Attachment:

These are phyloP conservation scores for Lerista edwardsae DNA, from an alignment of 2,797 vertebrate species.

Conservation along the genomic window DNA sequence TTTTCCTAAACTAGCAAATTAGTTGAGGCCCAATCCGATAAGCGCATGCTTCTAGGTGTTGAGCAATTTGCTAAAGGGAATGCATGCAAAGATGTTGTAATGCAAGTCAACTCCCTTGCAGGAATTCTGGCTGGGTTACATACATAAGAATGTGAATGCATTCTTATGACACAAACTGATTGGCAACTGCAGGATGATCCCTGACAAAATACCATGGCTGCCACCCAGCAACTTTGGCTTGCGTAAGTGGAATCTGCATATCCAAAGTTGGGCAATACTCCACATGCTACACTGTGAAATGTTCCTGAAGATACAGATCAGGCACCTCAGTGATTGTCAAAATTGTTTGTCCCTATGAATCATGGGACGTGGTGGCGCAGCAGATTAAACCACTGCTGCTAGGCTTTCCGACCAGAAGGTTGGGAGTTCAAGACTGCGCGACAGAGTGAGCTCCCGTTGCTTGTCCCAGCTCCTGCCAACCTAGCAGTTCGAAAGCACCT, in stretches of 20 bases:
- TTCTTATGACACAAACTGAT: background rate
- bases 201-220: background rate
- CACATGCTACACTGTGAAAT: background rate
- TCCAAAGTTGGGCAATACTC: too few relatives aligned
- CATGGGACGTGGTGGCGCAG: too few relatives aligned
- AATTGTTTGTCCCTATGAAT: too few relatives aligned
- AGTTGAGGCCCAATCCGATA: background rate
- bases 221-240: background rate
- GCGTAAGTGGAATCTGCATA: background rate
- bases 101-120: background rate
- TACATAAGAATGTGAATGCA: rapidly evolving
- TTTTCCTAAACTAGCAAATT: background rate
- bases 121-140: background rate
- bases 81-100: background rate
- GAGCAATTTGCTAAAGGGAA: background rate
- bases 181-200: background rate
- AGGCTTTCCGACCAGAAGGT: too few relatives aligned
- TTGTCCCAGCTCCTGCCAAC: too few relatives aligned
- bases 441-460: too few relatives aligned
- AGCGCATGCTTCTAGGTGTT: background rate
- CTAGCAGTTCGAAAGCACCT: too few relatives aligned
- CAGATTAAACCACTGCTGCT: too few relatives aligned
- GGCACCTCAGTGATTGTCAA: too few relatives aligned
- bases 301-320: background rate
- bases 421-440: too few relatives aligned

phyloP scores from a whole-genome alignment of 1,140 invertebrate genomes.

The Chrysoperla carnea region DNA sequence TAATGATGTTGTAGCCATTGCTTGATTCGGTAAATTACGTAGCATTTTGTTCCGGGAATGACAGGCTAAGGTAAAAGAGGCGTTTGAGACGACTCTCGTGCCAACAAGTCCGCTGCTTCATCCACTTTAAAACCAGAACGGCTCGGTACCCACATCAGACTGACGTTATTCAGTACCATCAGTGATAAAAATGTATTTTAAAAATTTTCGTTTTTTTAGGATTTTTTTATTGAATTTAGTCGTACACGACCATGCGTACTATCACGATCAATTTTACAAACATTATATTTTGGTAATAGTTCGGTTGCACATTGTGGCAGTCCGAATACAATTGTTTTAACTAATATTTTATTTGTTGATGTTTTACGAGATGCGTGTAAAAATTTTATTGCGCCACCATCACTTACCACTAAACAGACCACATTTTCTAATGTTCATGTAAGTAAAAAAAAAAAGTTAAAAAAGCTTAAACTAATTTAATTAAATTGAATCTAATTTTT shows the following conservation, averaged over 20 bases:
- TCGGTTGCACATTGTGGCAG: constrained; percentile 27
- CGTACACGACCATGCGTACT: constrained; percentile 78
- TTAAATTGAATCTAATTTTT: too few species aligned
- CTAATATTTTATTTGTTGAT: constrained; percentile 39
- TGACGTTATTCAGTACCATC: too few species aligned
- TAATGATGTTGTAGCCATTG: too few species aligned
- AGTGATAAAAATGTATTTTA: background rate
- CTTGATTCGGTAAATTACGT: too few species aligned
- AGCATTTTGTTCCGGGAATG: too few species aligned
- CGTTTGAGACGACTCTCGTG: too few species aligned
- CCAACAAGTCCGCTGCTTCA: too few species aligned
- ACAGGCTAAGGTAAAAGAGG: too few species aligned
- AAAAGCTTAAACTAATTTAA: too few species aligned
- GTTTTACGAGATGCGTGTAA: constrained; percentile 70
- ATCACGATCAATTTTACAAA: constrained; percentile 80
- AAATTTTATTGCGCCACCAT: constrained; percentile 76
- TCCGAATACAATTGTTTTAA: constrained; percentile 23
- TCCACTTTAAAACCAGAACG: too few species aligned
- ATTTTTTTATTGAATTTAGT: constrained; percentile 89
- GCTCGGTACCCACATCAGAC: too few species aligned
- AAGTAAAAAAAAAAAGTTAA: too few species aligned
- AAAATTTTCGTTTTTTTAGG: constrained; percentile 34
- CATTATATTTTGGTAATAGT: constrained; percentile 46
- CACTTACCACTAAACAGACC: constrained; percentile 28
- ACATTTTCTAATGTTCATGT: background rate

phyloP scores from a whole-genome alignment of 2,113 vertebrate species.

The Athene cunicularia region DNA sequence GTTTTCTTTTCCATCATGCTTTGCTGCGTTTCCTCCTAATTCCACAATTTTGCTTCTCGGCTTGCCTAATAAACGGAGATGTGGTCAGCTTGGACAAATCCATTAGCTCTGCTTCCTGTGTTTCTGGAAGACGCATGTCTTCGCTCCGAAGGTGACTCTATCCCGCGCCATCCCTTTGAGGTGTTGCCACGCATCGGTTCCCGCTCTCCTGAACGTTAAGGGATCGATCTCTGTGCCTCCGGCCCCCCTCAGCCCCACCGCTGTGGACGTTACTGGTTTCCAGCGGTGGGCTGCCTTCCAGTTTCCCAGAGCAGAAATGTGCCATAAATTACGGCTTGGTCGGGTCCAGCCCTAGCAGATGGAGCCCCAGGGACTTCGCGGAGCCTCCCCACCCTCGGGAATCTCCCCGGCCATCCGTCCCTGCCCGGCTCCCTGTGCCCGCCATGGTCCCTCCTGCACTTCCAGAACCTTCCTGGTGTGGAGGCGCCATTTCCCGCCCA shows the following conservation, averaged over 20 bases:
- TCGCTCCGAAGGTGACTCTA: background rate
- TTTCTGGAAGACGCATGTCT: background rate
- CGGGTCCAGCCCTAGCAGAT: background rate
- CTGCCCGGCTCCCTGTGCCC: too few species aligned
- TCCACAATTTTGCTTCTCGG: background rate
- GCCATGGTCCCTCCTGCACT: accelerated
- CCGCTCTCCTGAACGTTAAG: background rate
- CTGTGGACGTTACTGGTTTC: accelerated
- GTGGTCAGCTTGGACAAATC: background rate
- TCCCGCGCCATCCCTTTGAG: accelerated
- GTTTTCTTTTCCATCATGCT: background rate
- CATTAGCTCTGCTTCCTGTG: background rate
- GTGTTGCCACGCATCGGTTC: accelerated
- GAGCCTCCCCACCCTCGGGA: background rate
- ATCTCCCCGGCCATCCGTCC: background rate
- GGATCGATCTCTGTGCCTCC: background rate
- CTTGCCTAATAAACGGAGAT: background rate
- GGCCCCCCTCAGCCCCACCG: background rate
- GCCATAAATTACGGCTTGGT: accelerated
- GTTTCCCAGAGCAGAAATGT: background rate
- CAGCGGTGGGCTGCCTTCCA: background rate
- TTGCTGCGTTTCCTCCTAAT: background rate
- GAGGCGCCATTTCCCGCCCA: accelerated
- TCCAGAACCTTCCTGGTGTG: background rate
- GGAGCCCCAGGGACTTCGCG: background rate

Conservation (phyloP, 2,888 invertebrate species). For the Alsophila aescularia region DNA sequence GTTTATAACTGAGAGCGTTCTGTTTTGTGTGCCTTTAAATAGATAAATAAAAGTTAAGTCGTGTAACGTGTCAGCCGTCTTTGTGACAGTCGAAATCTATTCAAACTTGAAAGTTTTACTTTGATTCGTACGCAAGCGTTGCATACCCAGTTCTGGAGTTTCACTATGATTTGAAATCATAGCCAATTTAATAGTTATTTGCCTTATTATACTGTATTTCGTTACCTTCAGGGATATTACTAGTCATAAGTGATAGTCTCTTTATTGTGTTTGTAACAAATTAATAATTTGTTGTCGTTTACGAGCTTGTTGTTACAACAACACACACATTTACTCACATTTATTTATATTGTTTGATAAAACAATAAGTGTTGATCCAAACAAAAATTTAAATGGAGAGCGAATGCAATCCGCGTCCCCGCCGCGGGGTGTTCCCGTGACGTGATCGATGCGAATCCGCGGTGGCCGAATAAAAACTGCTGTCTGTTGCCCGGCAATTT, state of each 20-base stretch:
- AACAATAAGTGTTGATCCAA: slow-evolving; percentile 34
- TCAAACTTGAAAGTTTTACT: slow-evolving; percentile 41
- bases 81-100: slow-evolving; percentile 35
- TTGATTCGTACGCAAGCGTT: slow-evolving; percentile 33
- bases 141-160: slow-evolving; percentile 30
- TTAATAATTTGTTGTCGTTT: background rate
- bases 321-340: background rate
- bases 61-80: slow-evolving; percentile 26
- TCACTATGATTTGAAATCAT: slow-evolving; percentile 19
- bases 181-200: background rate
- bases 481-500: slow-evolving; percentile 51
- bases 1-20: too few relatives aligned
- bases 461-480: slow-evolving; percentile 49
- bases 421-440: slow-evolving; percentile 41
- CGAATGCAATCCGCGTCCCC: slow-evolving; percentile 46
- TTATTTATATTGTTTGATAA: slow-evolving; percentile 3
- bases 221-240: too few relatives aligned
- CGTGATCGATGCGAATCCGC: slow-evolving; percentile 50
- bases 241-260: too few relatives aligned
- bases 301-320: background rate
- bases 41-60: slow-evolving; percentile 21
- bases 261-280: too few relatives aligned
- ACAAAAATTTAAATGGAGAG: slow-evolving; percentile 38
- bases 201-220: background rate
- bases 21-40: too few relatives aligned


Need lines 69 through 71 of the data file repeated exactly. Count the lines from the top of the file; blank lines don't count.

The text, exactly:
- GTGTTGCCACGCATCGGTTC: accelerated
- GAGCCTCCCCACCCTCGGGA: background rate
- ATCTCCCCGGCCATCCGTCC: background rate